Sunday, June 4, 2017

Vision Festival 2017 - Day 6: Seeking Optimism

Projected image by Bill Mazza

By Paul Acquaro

"We wish you peace and love," said percussionist Kahil El'Zabar during saxophonist David Murray's set, espousing the power of humanity globally to overcome difficult times. It's an old refrain for sure, cliché perhaps, but in the depths of Judson Memorial Church's great hall, a landmark of social activism and change, a home to the organized labor movement in the 1930s, and supportive of the avant-garde arts throughout the 20th century (and now into the 21st), it felt reassuring. Another apparent terror attack just hit London, the current US administration had just shit on the future again, and yet some simple words at the end of a week of wonderful music seemed to offer a little bit of solace.

A wall of sketches by artist Jorgo Schäfer

The long night of music started at 6:30 p.m with the poetry and music of Postive Knowledge, Oluyemi Thomas (bass clarinet and soprano sax), Ijeoma Thomas (voice), and Andrew Cyrille (drums). While there was most likely some excellent words of poetry, the focus was the sound. Ijeoma's recitation swung dramatically between spoken words and scat, and Oluyemi and Cyrille locked into some enticing grooves. They set the bar high for the final night of the festival, and the rest of the evening was full of heavy hitters.

Matt Maneri, Daniel Levin, and Tony Malaby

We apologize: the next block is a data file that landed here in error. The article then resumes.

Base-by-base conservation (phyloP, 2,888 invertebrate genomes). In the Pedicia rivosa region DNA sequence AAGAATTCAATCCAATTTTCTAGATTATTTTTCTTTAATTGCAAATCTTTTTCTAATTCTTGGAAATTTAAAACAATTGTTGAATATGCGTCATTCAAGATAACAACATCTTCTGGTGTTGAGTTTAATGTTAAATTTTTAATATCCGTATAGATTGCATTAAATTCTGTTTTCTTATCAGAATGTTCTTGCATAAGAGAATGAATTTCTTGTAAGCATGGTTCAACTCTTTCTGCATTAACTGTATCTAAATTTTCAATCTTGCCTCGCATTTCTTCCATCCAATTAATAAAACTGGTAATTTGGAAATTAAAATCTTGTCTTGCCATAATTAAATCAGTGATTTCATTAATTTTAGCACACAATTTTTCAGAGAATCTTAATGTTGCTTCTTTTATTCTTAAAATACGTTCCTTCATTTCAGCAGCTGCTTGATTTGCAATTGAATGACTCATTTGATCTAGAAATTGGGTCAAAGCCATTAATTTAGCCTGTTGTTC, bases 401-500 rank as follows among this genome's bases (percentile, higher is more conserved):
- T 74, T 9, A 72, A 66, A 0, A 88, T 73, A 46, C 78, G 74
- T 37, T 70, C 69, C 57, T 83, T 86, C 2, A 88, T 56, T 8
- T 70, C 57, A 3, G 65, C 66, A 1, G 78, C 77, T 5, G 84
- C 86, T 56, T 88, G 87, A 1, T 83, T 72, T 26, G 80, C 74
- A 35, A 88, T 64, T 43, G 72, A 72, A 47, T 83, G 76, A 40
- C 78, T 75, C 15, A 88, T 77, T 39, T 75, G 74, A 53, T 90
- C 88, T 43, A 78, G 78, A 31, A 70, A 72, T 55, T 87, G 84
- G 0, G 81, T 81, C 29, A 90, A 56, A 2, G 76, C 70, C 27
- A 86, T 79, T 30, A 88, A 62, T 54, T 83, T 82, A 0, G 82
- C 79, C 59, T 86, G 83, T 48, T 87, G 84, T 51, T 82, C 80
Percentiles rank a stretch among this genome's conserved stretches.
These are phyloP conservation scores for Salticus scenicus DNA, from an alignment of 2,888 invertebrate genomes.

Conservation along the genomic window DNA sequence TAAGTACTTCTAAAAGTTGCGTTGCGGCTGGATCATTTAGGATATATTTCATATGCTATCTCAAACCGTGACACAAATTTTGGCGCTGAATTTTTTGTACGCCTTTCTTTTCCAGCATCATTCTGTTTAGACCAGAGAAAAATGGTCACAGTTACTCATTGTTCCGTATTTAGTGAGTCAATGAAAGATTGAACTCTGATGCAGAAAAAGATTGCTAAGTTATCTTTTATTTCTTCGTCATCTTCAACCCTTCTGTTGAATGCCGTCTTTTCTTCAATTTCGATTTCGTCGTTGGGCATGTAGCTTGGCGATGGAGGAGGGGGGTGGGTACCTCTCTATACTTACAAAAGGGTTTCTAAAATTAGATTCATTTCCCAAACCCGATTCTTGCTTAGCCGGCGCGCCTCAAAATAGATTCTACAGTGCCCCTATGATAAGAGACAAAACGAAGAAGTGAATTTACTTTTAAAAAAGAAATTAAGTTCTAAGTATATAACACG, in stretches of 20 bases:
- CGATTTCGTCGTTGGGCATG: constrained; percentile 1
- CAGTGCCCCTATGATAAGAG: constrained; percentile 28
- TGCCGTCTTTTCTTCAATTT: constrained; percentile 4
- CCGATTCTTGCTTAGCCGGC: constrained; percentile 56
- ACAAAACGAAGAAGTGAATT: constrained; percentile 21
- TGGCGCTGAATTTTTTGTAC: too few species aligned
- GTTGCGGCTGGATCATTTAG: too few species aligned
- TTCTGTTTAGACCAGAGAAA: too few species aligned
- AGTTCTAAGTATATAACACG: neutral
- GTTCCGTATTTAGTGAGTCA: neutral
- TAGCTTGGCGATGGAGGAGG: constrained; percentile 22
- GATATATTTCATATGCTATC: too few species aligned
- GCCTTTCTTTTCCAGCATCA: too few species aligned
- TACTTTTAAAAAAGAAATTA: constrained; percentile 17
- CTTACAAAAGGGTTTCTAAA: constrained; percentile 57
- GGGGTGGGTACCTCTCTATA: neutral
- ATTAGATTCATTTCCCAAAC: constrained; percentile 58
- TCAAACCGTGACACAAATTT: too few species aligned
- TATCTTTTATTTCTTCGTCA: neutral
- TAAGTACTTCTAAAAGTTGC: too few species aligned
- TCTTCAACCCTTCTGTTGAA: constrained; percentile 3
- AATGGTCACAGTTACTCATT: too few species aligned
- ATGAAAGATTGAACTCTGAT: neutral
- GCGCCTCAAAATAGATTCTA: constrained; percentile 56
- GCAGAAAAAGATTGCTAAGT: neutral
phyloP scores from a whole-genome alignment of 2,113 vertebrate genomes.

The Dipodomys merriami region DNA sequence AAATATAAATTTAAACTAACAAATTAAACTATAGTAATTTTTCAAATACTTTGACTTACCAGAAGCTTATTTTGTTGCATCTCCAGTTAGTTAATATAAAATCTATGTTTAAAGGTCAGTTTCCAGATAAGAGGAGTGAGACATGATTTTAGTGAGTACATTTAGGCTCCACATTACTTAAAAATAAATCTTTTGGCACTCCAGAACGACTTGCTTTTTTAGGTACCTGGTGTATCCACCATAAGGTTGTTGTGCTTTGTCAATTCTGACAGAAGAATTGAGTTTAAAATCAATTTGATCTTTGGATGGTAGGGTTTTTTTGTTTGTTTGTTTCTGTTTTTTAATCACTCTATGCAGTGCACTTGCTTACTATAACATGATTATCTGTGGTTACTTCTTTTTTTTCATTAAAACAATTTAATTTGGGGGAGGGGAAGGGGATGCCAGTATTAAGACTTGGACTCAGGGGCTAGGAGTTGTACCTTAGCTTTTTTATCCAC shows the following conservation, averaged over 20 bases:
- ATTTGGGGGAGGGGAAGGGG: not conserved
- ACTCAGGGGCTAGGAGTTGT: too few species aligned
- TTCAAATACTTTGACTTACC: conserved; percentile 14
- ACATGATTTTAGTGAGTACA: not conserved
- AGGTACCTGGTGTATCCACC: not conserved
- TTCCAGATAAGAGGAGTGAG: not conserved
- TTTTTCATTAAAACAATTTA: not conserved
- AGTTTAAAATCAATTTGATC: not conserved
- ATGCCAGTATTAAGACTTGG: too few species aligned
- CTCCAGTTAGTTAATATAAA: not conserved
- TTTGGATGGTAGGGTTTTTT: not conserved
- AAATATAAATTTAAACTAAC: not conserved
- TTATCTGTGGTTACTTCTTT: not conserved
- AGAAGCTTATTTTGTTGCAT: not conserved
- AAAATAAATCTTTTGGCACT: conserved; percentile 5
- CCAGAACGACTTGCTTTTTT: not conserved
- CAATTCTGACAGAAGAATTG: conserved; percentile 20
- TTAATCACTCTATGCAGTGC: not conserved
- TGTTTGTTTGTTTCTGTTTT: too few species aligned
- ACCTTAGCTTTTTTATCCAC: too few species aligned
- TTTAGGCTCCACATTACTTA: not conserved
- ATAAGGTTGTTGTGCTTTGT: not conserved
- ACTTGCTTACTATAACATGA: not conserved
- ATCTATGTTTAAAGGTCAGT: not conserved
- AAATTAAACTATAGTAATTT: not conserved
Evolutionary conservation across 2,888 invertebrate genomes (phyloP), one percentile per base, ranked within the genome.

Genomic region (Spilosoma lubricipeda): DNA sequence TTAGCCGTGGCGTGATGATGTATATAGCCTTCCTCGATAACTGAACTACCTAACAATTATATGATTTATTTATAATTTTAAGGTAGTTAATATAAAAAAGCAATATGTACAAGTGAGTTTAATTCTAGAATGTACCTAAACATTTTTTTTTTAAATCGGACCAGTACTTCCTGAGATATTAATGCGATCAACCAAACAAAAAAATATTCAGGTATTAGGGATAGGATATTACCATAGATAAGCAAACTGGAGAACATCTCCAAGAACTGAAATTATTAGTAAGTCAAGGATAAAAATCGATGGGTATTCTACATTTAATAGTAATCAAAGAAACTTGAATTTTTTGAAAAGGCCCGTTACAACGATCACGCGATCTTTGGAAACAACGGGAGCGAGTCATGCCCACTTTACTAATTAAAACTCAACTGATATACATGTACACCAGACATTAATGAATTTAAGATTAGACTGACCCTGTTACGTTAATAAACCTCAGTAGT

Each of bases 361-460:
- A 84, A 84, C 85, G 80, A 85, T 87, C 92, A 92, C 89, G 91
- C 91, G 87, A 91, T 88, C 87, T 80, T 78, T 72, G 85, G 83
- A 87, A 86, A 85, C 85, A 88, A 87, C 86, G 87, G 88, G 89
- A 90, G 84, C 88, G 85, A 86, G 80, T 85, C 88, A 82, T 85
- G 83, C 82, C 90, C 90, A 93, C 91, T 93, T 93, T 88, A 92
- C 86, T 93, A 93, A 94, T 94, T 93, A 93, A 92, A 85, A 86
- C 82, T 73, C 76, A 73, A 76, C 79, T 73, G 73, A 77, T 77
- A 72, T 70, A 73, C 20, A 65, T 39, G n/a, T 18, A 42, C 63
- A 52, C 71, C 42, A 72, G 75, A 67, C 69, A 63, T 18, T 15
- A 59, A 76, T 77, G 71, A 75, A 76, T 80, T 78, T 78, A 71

Next up was violist Matt Maneri, cellist Daniel Levin, and saxophonist Tony Malaby. Setting up at the foot of the stage, on the floor with the audience, they forwent amplification and drew the crowd in. The trio had a decidedly classical approach, and as Malaby spun off a continuous set of melodies, the strings hooked into each other's rhythms, seamlessly building off the many musical ideas. The acoustic approach paid off, as did sitting front row, and even towards the back of the hall, the sound was quite good. All improvised, every sound was important, whether it was Levin's foot taping or whoosh of his bow slashing the air, or Malaby's colorful runs. The music grew intense at times, at one point Malaby threw in some smokey phrases on the tenor sax and Maneri's playing grew stronger, and with Levin, brought the music to a peak. The first thing I'm doing is going back to this trio's recent release New Artifacts (Clean Feed 2017), as this tough but delicate trio had just raised the bar even higher. 

Matthew Shipp, Michael Bisio, Ivo Perelman, and Whit Dickey
Following the trio, saxophonist Ivo Perelman's quartet with Matthew Shipp (piano), Michael Bisio (bass), and Whit Dickey (drums) took to the big stage. Amplified and charged up, the group of frequent collaborators projected an assured clear and strong sound. Not long into the set, Shipp and Perelman had found a syncopated up-tempo vein and began drawing musical blood. Seemingly endless ideas poured out of Perelman, sometimes sneaking up into the altissimo register, and let no musical sentence go unfinished, seeming to have banished the ellipses from his musical language altogether. Bisio was nicely amplified and his bass lines kept the music in motion, he is also a powerful player. His turn at a solo began with a smattering of carefully picked notes and ended with intense bowing. In contrast to the powerful playing by the rest of the trio, Whit Dickey's playing was subtle, and with great precision and drive. Overall, somewhat reminiscent of the previous night's set with Dave Burrell and Kidd Jordan, Perlman's quartet brought a real intensity to the music. The room exploded with applause at the end of their set.